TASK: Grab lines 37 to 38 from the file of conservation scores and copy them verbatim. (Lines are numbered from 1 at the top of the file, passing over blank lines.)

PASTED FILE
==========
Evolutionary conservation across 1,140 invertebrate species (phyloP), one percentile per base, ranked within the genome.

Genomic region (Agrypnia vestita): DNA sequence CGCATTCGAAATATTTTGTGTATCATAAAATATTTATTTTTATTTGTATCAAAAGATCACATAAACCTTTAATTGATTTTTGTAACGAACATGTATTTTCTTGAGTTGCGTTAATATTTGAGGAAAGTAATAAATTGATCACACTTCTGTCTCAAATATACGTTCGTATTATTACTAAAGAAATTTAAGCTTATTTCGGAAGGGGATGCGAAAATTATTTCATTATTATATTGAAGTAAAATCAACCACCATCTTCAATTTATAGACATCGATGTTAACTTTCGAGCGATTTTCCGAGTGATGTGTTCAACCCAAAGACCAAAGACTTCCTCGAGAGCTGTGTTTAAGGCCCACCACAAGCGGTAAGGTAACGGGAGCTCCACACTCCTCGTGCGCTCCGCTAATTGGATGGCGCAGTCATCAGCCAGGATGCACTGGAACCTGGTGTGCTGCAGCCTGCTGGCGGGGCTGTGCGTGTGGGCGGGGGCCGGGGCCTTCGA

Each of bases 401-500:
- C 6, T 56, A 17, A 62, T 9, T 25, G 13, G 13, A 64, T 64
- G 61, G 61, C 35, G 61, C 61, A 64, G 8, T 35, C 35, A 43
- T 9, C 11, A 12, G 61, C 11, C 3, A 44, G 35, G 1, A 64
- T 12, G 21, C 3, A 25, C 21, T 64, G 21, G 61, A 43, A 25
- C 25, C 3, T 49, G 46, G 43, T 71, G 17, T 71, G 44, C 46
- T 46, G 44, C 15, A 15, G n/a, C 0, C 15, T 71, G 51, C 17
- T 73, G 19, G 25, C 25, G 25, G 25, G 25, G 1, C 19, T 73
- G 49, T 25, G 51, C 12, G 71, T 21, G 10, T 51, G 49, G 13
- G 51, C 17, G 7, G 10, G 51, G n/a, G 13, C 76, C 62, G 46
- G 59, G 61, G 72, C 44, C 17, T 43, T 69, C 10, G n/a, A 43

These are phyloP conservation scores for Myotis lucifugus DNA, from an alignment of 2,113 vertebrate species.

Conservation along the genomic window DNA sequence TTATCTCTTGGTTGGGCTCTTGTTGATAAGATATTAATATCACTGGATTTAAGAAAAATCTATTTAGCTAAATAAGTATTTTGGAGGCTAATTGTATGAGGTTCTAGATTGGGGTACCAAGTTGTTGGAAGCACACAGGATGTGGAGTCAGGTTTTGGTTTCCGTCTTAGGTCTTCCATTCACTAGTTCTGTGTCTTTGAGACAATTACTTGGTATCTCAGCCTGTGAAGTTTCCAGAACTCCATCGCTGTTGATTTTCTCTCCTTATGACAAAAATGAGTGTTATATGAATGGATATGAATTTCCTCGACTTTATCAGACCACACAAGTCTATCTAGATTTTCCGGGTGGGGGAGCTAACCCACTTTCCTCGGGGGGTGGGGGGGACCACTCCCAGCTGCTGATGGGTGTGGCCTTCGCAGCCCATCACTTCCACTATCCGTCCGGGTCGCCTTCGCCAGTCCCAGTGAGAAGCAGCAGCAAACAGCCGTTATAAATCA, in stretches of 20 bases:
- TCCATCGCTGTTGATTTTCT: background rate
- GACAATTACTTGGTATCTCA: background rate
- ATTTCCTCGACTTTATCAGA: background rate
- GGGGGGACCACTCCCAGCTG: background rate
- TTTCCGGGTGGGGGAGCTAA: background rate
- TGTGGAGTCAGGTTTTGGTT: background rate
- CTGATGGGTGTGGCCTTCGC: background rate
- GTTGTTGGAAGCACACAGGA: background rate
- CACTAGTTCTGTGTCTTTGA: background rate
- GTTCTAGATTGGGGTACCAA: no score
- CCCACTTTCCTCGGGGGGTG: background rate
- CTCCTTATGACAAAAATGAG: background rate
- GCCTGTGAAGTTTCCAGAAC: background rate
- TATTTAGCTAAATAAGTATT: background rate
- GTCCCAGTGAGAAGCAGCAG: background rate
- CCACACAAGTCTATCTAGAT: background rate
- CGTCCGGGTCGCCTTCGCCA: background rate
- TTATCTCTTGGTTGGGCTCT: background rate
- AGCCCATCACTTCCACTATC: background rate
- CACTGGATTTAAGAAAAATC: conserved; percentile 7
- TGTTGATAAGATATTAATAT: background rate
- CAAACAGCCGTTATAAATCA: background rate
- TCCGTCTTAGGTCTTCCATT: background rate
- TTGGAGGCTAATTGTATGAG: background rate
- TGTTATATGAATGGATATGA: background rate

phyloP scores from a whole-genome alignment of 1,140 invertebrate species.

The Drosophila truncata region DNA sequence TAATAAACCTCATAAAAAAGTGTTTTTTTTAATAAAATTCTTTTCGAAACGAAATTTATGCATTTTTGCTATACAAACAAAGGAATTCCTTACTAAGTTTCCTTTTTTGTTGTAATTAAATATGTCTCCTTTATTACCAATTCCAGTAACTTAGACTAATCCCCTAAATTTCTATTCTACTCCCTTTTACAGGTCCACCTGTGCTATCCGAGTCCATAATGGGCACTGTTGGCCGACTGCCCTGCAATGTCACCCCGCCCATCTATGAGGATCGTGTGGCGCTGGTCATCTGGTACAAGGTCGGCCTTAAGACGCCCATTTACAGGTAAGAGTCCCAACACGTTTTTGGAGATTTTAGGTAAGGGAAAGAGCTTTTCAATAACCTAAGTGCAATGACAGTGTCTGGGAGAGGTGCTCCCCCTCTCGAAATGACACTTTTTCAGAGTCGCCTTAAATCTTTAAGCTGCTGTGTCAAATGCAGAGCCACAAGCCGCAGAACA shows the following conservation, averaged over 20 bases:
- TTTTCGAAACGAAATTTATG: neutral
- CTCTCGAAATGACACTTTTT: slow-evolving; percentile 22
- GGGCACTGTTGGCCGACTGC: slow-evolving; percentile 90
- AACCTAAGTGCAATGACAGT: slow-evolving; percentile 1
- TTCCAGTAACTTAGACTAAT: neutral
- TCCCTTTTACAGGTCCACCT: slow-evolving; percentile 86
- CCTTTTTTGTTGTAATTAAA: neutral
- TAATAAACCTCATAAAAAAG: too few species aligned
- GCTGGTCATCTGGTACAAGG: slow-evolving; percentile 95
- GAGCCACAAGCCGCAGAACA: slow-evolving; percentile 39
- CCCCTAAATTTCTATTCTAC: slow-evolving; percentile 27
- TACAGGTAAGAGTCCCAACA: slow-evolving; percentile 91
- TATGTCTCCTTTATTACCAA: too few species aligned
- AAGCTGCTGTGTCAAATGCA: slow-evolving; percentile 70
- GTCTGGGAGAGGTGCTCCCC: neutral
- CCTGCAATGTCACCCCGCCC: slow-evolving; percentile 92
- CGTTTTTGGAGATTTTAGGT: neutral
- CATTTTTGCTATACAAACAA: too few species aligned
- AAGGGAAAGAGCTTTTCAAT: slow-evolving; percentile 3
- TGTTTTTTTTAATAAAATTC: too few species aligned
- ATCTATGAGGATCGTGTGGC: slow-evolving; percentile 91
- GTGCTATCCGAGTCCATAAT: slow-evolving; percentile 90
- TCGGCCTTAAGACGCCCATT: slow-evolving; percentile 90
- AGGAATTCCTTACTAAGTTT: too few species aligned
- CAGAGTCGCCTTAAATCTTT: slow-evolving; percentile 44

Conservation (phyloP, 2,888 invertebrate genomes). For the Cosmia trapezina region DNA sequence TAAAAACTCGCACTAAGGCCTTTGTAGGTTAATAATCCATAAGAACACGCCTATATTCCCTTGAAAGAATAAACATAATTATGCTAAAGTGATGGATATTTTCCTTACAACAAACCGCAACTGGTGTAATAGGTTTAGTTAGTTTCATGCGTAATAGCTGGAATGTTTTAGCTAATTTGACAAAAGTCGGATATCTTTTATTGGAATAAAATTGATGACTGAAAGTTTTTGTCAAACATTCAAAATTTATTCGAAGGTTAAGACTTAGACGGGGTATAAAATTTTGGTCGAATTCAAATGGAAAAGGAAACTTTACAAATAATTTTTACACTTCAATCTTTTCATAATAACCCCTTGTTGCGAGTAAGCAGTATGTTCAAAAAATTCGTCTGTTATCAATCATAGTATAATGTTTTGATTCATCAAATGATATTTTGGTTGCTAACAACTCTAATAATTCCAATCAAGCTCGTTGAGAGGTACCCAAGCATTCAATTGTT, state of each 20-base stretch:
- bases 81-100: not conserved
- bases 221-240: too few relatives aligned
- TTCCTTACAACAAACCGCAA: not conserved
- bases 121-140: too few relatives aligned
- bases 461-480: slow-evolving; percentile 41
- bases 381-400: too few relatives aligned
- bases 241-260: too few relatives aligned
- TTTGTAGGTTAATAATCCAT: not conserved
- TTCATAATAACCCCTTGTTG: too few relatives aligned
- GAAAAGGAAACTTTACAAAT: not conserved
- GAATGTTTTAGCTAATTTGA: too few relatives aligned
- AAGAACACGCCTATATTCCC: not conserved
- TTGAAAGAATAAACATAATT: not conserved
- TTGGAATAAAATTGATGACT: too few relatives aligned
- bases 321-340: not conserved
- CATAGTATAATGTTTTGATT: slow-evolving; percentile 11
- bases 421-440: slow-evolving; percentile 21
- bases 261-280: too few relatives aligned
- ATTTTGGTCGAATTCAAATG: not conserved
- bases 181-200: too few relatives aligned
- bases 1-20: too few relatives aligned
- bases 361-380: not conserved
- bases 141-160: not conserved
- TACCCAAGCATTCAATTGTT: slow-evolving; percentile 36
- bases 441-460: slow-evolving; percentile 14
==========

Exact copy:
- CAAACAGCCGTTATAAATCA: background rate
- TCCGTCTTAGGTCTTCCATT: background rate